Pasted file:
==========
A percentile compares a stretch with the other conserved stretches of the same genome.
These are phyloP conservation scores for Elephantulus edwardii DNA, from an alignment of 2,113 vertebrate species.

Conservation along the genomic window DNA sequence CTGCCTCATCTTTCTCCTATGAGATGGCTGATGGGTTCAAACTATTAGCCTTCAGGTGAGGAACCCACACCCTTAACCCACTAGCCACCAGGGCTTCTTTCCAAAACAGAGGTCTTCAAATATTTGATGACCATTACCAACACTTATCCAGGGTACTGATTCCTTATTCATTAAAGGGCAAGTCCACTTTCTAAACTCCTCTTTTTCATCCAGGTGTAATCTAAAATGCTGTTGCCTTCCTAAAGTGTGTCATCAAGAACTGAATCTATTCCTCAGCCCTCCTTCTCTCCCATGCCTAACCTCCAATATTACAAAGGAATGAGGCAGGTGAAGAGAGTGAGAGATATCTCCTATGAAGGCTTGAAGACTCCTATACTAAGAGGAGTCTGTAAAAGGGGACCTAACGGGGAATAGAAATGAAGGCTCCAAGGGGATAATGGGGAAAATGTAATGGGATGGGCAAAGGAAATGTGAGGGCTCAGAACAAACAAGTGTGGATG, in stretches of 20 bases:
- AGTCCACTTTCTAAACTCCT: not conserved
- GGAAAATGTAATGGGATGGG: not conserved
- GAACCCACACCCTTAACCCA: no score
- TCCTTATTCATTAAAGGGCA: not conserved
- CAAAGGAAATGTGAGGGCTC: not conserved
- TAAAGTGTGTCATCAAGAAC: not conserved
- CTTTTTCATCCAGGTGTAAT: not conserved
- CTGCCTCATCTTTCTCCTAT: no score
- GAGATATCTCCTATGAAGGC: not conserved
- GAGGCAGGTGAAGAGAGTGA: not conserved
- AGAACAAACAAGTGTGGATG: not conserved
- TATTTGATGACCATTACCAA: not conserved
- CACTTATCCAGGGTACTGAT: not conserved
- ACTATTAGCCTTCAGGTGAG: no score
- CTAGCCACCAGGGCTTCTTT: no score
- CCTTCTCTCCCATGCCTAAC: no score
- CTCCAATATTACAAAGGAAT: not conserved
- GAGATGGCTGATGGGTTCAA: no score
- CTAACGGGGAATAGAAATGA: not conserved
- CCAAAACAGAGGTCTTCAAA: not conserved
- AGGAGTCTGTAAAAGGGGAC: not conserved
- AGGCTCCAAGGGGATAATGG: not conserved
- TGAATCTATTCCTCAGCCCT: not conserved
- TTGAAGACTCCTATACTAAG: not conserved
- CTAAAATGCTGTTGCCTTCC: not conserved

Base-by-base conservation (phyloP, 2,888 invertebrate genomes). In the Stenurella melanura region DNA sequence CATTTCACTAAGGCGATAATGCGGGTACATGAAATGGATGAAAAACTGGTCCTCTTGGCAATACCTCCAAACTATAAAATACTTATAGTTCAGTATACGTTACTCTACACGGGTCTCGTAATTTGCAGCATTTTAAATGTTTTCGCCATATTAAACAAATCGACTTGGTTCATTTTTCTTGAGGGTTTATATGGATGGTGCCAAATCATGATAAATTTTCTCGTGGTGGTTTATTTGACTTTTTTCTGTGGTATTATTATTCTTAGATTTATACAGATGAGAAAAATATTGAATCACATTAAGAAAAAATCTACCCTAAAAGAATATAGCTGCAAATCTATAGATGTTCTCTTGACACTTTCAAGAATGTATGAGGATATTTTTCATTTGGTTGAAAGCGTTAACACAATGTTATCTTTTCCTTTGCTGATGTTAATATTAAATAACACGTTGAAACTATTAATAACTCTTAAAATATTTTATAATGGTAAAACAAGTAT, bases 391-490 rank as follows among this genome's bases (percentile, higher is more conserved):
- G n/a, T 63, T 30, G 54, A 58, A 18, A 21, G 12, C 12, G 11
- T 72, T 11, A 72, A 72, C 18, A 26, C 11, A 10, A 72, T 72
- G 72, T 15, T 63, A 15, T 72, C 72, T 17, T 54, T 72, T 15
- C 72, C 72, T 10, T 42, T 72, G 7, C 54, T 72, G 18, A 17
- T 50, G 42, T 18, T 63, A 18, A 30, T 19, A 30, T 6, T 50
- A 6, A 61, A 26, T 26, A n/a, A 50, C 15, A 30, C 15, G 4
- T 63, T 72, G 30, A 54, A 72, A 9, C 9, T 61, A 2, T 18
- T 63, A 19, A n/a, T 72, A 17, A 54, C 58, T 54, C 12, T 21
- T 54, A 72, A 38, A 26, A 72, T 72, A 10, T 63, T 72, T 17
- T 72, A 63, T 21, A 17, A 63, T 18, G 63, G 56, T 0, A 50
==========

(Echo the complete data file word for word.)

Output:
A percentile compares a stretch with the other conserved stretches of the same genome.
These are phyloP conservation scores for Elephantulus edwardii DNA, from an alignment of 2,113 vertebrate species.

Conservation along the genomic window DNA sequence CTGCCTCATCTTTCTCCTATGAGATGGCTGATGGGTTCAAACTATTAGCCTTCAGGTGAGGAACCCACACCCTTAACCCACTAGCCACCAGGGCTTCTTTCCAAAACAGAGGTCTTCAAATATTTGATGACCATTACCAACACTTATCCAGGGTACTGATTCCTTATTCATTAAAGGGCAAGTCCACTTTCTAAACTCCTCTTTTTCATCCAGGTGTAATCTAAAATGCTGTTGCCTTCCTAAAGTGTGTCATCAAGAACTGAATCTATTCCTCAGCCCTCCTTCTCTCCCATGCCTAACCTCCAATATTACAAAGGAATGAGGCAGGTGAAGAGAGTGAGAGATATCTCCTATGAAGGCTTGAAGACTCCTATACTAAGAGGAGTCTGTAAAAGGGGACCTAACGGGGAATAGAAATGAAGGCTCCAAGGGGATAATGGGGAAAATGTAATGGGATGGGCAAAGGAAATGTGAGGGCTCAGAACAAACAAGTGTGGATG, in stretches of 20 bases:
- AGTCCACTTTCTAAACTCCT: not conserved
- GGAAAATGTAATGGGATGGG: not conserved
- GAACCCACACCCTTAACCCA: no score
- TCCTTATTCATTAAAGGGCA: not conserved
- CAAAGGAAATGTGAGGGCTC: not conserved
- TAAAGTGTGTCATCAAGAAC: not conserved
- CTTTTTCATCCAGGTGTAAT: not conserved
- CTGCCTCATCTTTCTCCTAT: no score
- GAGATATCTCCTATGAAGGC: not conserved
- GAGGCAGGTGAAGAGAGTGA: not conserved
- AGAACAAACAAGTGTGGATG: not conserved
- TATTTGATGACCATTACCAA: not conserved
- CACTTATCCAGGGTACTGAT: not conserved
- ACTATTAGCCTTCAGGTGAG: no score
- CTAGCCACCAGGGCTTCTTT: no score
- CCTTCTCTCCCATGCCTAAC: no score
- CTCCAATATTACAAAGGAAT: not conserved
- GAGATGGCTGATGGGTTCAA: no score
- CTAACGGGGAATAGAAATGA: not conserved
- CCAAAACAGAGGTCTTCAAA: not conserved
- AGGAGTCTGTAAAAGGGGAC: not conserved
- AGGCTCCAAGGGGATAATGG: not conserved
- TGAATCTATTCCTCAGCCCT: not conserved
- TTGAAGACTCCTATACTAAG: not conserved
- CTAAAATGCTGTTGCCTTCC: not conserved

Base-by-base conservation (phyloP, 2,888 invertebrate genomes). In the Stenurella melanura region DNA sequence CATTTCACTAAGGCGATAATGCGGGTACATGAAATGGATGAAAAACTGGTCCTCTTGGCAATACCTCCAAACTATAAAATACTTATAGTTCAGTATACGTTACTCTACACGGGTCTCGTAATTTGCAGCATTTTAAATGTTTTCGCCATATTAAACAAATCGACTTGGTTCATTTTTCTTGAGGGTTTATATGGATGGTGCCAAATCATGATAAATTTTCTCGTGGTGGTTTATTTGACTTTTTTCTGTGGTATTATTATTCTTAGATTTATACAGATGAGAAAAATATTGAATCACATTAAGAAAAAATCTACCCTAAAAGAATATAGCTGCAAATCTATAGATGTTCTCTTGACACTTTCAAGAATGTATGAGGATATTTTTCATTTGGTTGAAAGCGTTAACACAATGTTATCTTTTCCTTTGCTGATGTTAATATTAAATAACACGTTGAAACTATTAATAACTCTTAAAATATTTTATAATGGTAAAACAAGTAT, bases 391-490 rank as follows among this genome's bases (percentile, higher is more conserved):
- G n/a, T 63, T 30, G 54, A 58, A 18, A 21, G 12, C 12, G 11
- T 72, T 11, A 72, A 72, C 18, A 26, C 11, A 10, A 72, T 72
- G 72, T 15, T 63, A 15, T 72, C 72, T 17, T 54, T 72, T 15
- C 72, C 72, T 10, T 42, T 72, G 7, C 54, T 72, G 18, A 17
- T 50, G 42, T 18, T 63, A 18, A 30, T 19, A 30, T 6, T 50
- A 6, A 61, A 26, T 26, A n/a, A 50, C 15, A 30, C 15, G 4
- T 63, T 72, G 30, A 54, A 72, A 9, C 9, T 61, A 2, T 18
- T 63, A 19, A n/a, T 72, A 17, A 54, C 58, T 54, C 12, T 21
- T 54, A 72, A 38, A 26, A 72, T 72, A 10, T 63, T 72, T 17
- T 72, A 63, T 21, A 17, A 63, T 18, G 63, G 56, T 0, A 50